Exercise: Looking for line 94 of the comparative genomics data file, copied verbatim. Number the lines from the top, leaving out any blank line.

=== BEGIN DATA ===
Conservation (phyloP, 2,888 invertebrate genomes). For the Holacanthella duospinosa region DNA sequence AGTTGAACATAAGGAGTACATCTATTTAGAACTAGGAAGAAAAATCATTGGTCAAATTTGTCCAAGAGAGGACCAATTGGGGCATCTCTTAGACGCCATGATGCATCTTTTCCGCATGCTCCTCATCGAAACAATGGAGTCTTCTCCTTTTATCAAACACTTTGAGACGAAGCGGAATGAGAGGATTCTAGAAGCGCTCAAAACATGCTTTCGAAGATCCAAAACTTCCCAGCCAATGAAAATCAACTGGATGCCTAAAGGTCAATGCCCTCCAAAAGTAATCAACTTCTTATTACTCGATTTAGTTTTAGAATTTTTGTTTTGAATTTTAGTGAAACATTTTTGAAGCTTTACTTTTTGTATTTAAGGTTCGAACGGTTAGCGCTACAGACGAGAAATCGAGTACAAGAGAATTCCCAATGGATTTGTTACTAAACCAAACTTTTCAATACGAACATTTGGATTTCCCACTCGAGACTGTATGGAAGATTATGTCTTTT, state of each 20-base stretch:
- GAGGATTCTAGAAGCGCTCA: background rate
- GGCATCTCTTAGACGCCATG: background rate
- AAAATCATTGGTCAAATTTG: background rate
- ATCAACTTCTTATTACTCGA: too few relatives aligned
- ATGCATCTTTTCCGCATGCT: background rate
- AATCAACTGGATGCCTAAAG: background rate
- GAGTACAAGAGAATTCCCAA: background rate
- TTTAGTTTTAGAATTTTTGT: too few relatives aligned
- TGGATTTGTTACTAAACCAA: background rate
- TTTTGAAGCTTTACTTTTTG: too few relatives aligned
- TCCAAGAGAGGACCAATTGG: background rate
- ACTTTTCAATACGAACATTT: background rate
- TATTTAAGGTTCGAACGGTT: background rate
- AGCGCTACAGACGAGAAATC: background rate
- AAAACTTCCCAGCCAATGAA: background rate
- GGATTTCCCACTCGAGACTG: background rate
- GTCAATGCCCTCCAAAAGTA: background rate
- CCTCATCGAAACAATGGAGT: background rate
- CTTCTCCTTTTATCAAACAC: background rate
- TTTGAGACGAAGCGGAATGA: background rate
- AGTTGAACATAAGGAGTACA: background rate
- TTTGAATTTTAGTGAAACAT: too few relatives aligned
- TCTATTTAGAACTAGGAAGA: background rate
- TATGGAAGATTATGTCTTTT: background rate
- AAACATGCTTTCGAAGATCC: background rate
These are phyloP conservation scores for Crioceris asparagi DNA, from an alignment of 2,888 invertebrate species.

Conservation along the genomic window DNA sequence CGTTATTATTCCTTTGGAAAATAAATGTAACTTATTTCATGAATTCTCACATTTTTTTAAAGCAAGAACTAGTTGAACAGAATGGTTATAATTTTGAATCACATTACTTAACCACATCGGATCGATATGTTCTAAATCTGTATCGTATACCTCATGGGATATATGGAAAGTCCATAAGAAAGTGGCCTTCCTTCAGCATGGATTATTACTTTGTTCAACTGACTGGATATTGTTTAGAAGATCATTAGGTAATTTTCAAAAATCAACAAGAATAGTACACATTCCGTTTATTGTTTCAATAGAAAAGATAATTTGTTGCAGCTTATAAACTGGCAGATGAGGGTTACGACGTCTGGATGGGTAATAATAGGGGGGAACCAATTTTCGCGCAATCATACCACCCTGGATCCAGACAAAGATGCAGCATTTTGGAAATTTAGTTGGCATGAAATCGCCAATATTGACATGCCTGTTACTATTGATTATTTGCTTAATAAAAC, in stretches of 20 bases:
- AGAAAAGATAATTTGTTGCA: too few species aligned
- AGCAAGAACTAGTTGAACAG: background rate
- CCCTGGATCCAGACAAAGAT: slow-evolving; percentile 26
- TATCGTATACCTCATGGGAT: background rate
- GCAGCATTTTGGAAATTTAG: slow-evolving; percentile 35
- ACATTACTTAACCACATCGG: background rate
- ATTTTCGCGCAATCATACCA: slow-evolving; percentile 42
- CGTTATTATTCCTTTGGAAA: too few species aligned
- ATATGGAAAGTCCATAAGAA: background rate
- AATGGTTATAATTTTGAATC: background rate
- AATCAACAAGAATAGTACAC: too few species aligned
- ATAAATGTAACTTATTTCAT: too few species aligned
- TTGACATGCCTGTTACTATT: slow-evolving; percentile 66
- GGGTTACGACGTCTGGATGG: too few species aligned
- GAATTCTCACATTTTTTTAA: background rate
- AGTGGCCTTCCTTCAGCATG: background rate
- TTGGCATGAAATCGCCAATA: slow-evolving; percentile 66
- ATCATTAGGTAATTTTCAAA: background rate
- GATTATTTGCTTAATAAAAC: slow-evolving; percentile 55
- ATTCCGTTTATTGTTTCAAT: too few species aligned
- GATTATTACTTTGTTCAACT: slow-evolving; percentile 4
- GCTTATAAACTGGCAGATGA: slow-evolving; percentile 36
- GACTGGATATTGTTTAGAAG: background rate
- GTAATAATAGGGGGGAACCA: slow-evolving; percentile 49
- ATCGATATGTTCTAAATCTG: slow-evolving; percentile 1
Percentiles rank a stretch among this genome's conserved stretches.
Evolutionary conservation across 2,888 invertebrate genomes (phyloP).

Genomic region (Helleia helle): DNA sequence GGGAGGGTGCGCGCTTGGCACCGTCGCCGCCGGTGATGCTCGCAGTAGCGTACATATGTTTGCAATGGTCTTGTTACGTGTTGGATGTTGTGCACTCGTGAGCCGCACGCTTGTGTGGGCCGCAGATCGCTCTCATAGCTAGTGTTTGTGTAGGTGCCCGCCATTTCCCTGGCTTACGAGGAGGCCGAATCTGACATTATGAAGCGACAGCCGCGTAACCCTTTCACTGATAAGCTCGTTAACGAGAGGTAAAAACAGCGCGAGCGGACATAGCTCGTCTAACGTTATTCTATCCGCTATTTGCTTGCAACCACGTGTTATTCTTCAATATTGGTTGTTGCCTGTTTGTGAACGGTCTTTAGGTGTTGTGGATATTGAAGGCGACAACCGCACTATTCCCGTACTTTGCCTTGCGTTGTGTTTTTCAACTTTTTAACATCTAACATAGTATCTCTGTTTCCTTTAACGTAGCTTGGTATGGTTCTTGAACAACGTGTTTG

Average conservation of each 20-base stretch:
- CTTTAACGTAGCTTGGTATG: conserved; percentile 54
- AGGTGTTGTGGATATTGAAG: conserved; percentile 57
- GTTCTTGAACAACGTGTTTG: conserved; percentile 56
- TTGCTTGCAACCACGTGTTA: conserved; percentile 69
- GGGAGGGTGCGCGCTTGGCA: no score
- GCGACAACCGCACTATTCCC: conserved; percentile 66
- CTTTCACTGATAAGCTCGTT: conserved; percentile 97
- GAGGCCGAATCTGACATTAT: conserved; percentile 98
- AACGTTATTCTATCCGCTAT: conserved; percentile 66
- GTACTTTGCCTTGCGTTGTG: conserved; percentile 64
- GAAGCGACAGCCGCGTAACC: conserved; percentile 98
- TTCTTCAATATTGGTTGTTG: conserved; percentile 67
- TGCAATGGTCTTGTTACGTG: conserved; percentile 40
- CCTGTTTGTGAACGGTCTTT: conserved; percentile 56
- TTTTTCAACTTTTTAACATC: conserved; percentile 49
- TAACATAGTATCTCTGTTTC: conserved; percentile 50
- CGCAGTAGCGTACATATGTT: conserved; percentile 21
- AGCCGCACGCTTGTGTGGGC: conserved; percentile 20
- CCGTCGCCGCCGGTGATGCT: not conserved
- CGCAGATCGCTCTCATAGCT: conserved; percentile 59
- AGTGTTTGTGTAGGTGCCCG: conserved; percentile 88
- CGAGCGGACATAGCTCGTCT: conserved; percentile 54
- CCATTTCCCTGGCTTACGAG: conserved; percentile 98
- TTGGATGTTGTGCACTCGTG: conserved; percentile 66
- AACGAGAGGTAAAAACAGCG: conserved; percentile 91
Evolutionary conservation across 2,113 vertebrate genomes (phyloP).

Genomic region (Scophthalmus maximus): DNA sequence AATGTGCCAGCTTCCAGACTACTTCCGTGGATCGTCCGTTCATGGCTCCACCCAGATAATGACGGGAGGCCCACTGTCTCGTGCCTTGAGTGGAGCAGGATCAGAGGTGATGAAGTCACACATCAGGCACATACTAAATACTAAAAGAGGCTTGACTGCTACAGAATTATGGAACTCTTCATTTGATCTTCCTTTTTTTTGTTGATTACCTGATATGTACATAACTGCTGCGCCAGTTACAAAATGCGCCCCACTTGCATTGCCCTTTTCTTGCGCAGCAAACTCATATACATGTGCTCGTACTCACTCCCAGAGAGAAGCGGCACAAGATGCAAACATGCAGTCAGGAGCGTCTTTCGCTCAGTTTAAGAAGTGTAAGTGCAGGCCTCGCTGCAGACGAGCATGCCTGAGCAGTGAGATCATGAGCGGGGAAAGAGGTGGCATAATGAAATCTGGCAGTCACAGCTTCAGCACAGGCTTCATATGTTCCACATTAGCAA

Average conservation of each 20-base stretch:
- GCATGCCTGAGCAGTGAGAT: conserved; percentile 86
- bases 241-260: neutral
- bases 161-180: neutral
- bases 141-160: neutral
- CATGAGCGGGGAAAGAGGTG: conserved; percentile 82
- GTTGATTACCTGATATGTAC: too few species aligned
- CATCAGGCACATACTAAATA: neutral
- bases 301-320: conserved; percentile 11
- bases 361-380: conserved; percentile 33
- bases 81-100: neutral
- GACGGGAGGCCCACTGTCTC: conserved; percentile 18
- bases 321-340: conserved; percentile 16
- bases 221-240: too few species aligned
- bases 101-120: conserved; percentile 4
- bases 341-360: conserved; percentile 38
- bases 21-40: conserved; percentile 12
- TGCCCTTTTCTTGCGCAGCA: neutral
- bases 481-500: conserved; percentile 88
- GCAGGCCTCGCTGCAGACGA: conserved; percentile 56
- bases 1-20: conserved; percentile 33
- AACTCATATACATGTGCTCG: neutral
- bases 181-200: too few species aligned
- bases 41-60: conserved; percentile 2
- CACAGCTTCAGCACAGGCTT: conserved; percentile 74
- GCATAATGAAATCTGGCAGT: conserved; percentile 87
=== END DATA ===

- bases 361-380: conserved; percentile 33